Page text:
One thing we have discovered that is the “secret” to weight loss. Learning to cook. For many this is intimidating – but when we see patients who are successful five years later, no matter what weight loss operation they had – all of them cook. Why cook? Because they get an appreciation for great food, are able to limit portions, and become truly in charge of what they eat.
HOW DO WE START?
The easiest way to start is with Sous Vide cooking. This style of cooking allows you to make a meal and not worry if it is over-cooked. It will allow you to make delicious steaks, chicken, eggs, all of which can be tolerated by everyone from the Lap-Band patient who says they can’t eat anything to the gastric sleeve patient who is progressing through proteins. This is the way to learn to cook and not fear how long something should be in the oven.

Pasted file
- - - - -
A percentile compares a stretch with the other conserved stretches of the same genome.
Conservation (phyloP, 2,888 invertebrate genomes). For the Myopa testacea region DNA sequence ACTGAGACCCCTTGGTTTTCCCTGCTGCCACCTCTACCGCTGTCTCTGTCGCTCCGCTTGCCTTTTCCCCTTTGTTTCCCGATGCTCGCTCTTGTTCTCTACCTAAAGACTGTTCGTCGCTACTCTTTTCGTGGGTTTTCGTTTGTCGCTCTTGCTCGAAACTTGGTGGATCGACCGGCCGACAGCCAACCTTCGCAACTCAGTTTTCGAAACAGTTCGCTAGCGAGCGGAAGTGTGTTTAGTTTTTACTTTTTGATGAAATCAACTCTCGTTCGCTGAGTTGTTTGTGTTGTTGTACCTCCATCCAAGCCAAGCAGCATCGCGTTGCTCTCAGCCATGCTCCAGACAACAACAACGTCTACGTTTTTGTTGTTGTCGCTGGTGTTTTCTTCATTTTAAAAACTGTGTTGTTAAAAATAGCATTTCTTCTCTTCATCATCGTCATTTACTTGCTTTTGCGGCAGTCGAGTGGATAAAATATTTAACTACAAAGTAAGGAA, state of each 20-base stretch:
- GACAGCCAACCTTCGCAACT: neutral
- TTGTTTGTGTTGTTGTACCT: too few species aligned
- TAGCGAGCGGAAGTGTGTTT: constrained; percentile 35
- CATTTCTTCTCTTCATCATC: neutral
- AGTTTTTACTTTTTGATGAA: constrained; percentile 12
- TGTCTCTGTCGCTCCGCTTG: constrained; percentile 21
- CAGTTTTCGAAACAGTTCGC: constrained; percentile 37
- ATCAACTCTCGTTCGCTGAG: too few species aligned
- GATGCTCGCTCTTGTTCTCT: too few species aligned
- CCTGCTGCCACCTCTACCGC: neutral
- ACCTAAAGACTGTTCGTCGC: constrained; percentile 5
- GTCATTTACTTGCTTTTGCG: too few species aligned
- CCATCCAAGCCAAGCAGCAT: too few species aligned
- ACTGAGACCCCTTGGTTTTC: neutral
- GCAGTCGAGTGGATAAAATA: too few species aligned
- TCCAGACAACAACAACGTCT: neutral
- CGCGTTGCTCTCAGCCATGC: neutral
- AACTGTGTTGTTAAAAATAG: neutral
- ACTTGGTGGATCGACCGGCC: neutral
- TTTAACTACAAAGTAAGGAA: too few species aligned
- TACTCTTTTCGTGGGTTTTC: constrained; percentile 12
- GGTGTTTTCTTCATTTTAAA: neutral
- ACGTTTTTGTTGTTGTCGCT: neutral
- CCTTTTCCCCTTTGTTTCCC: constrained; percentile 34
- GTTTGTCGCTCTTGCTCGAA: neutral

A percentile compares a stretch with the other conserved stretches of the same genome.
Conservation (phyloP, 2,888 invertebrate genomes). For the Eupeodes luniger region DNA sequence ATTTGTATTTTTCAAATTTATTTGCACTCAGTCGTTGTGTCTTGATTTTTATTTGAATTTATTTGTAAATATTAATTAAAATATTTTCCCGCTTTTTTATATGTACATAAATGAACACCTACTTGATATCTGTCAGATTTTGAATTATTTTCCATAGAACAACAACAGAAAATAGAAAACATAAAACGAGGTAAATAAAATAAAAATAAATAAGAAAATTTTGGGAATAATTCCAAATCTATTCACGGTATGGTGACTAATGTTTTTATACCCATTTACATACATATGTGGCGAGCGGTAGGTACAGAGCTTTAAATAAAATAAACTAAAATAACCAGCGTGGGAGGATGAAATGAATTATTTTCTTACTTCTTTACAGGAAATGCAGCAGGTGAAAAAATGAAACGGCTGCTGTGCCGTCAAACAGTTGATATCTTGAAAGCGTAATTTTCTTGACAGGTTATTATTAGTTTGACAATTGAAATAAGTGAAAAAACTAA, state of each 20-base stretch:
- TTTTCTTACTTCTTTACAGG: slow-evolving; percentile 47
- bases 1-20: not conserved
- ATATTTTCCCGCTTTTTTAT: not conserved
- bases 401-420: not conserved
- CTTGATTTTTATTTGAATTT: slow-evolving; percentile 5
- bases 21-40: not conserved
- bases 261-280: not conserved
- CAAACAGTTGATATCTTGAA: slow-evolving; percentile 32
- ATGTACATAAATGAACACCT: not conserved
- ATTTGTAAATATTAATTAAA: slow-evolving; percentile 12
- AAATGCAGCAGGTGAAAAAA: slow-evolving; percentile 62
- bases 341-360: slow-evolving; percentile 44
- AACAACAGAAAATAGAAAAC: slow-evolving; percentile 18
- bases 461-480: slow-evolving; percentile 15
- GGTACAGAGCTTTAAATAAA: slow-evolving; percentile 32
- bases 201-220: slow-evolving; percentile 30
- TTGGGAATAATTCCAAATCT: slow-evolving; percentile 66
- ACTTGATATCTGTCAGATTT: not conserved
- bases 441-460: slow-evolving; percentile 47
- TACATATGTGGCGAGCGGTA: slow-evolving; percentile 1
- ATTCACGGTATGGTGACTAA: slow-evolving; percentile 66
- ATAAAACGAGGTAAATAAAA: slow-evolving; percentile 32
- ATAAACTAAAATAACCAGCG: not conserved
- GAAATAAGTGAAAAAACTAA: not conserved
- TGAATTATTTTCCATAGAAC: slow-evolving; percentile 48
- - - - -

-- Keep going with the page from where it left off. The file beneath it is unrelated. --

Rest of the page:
We recommend that all weight loss surgery patients get a Sous Vide set up. Sous Vide cooking allows you to have moist meat, and not over-cook any food. We have a number of recipes on TerrySimpson.com.
Proteins that commonly dry out from cooking include: eggs, chicken, steak, duck, and pork. Proteins release their liquid when they reach a temperature of 160 degrees F or more. When these proteins lose their moisture they can easily become dry, tasteless, and can cause problems with getting stuck in the esophagus or stomach or above a Lap-Band.